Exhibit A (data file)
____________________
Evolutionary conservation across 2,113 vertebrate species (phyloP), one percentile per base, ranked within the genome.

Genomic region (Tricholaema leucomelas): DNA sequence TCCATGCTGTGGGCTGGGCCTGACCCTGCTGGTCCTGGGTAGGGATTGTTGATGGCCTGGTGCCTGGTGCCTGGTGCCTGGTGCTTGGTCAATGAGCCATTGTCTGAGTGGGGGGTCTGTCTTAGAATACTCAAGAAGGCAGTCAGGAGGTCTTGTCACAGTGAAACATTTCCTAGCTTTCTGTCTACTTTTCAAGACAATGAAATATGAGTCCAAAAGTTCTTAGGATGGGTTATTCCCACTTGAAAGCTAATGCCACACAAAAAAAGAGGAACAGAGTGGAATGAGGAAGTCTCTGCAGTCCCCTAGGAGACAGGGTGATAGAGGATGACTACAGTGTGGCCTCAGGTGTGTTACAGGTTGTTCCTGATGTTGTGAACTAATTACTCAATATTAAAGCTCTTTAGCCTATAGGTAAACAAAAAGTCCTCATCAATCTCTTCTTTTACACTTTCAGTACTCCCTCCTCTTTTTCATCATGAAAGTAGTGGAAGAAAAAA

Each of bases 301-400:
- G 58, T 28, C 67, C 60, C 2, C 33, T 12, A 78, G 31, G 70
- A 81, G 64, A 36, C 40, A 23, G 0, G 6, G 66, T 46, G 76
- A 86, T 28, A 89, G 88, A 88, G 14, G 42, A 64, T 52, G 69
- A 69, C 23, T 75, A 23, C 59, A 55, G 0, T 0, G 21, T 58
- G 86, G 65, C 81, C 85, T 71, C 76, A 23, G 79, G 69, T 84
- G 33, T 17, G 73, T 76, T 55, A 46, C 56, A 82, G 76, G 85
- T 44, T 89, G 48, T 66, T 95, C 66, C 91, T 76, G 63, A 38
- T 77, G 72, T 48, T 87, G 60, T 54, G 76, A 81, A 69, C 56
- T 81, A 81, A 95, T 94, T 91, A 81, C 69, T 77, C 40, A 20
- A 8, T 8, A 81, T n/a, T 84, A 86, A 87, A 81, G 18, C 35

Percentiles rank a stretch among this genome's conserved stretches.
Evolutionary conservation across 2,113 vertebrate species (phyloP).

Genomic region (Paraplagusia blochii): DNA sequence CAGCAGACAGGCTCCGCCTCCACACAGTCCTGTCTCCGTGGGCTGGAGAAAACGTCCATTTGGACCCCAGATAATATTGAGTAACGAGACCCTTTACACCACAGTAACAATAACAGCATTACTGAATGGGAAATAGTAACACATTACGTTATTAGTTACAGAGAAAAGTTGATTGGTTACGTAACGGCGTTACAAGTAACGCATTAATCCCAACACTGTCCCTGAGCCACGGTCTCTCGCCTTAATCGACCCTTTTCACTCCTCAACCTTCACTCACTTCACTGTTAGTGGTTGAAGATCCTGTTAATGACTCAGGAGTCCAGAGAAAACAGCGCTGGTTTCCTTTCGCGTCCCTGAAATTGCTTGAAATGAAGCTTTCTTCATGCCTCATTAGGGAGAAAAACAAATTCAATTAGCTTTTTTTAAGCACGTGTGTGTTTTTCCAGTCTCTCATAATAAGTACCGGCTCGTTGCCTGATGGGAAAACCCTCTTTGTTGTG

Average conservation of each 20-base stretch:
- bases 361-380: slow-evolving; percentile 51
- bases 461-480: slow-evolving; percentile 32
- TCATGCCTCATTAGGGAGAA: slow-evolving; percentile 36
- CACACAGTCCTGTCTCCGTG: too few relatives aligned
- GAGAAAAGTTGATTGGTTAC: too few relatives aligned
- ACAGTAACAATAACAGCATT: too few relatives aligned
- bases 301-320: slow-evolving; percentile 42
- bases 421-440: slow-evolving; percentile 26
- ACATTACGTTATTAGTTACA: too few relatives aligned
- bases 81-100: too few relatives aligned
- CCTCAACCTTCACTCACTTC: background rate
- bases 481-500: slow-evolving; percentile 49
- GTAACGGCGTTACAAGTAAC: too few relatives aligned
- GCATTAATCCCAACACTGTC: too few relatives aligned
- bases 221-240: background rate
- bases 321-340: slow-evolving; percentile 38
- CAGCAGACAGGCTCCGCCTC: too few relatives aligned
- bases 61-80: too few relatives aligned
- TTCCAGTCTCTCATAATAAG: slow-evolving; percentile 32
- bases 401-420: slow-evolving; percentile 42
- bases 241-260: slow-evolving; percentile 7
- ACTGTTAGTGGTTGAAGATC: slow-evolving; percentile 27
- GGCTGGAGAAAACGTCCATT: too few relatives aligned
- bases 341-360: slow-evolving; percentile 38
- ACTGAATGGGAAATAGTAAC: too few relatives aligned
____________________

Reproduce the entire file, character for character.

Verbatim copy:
Evolutionary conservation across 2,113 vertebrate species (phyloP), one percentile per base, ranked within the genome.

Genomic region (Tricholaema leucomelas): DNA sequence TCCATGCTGTGGGCTGGGCCTGACCCTGCTGGTCCTGGGTAGGGATTGTTGATGGCCTGGTGCCTGGTGCCTGGTGCCTGGTGCTTGGTCAATGAGCCATTGTCTGAGTGGGGGGTCTGTCTTAGAATACTCAAGAAGGCAGTCAGGAGGTCTTGTCACAGTGAAACATTTCCTAGCTTTCTGTCTACTTTTCAAGACAATGAAATATGAGTCCAAAAGTTCTTAGGATGGGTTATTCCCACTTGAAAGCTAATGCCACACAAAAAAAGAGGAACAGAGTGGAATGAGGAAGTCTCTGCAGTCCCCTAGGAGACAGGGTGATAGAGGATGACTACAGTGTGGCCTCAGGTGTGTTACAGGTTGTTCCTGATGTTGTGAACTAATTACTCAATATTAAAGCTCTTTAGCCTATAGGTAAACAAAAAGTCCTCATCAATCTCTTCTTTTACACTTTCAGTACTCCCTCCTCTTTTTCATCATGAAAGTAGTGGAAGAAAAAA

Each of bases 301-400:
- G 58, T 28, C 67, C 60, C 2, C 33, T 12, A 78, G 31, G 70
- A 81, G 64, A 36, C 40, A 23, G 0, G 6, G 66, T 46, G 76
- A 86, T 28, A 89, G 88, A 88, G 14, G 42, A 64, T 52, G 69
- A 69, C 23, T 75, A 23, C 59, A 55, G 0, T 0, G 21, T 58
- G 86, G 65, C 81, C 85, T 71, C 76, A 23, G 79, G 69, T 84
- G 33, T 17, G 73, T 76, T 55, A 46, C 56, A 82, G 76, G 85
- T 44, T 89, G 48, T 66, T 95, C 66, C 91, T 76, G 63, A 38
- T 77, G 72, T 48, T 87, G 60, T 54, G 76, A 81, A 69, C 56
- T 81, A 81, A 95, T 94, T 91, A 81, C 69, T 77, C 40, A 20
- A 8, T 8, A 81, T n/a, T 84, A 86, A 87, A 81, G 18, C 35

Percentiles rank a stretch among this genome's conserved stretches.
Evolutionary conservation across 2,113 vertebrate species (phyloP).

Genomic region (Paraplagusia blochii): DNA sequence CAGCAGACAGGCTCCGCCTCCACACAGTCCTGTCTCCGTGGGCTGGAGAAAACGTCCATTTGGACCCCAGATAATATTGAGTAACGAGACCCTTTACACCACAGTAACAATAACAGCATTACTGAATGGGAAATAGTAACACATTACGTTATTAGTTACAGAGAAAAGTTGATTGGTTACGTAACGGCGTTACAAGTAACGCATTAATCCCAACACTGTCCCTGAGCCACGGTCTCTCGCCTTAATCGACCCTTTTCACTCCTCAACCTTCACTCACTTCACTGTTAGTGGTTGAAGATCCTGTTAATGACTCAGGAGTCCAGAGAAAACAGCGCTGGTTTCCTTTCGCGTCCCTGAAATTGCTTGAAATGAAGCTTTCTTCATGCCTCATTAGGGAGAAAAACAAATTCAATTAGCTTTTTTTAAGCACGTGTGTGTTTTTCCAGTCTCTCATAATAAGTACCGGCTCGTTGCCTGATGGGAAAACCCTCTTTGTTGTG

Average conservation of each 20-base stretch:
- bases 361-380: slow-evolving; percentile 51
- bases 461-480: slow-evolving; percentile 32
- TCATGCCTCATTAGGGAGAA: slow-evolving; percentile 36
- CACACAGTCCTGTCTCCGTG: too few relatives aligned
- GAGAAAAGTTGATTGGTTAC: too few relatives aligned
- ACAGTAACAATAACAGCATT: too few relatives aligned
- bases 301-320: slow-evolving; percentile 42
- bases 421-440: slow-evolving; percentile 26
- ACATTACGTTATTAGTTACA: too few relatives aligned
- bases 81-100: too few relatives aligned
- CCTCAACCTTCACTCACTTC: background rate
- bases 481-500: slow-evolving; percentile 49
- GTAACGGCGTTACAAGTAAC: too few relatives aligned
- GCATTAATCCCAACACTGTC: too few relatives aligned
- bases 221-240: background rate
- bases 321-340: slow-evolving; percentile 38
- CAGCAGACAGGCTCCGCCTC: too few relatives aligned
- bases 61-80: too few relatives aligned
- TTCCAGTCTCTCATAATAAG: slow-evolving; percentile 32
- bases 401-420: slow-evolving; percentile 42
- bases 241-260: slow-evolving; percentile 7
- ACTGTTAGTGGTTGAAGATC: slow-evolving; percentile 27
- GGCTGGAGAAAACGTCCATT: too few relatives aligned
- bases 341-360: slow-evolving; percentile 38
- ACTGAATGGGAAATAGTAAC: too few relatives aligned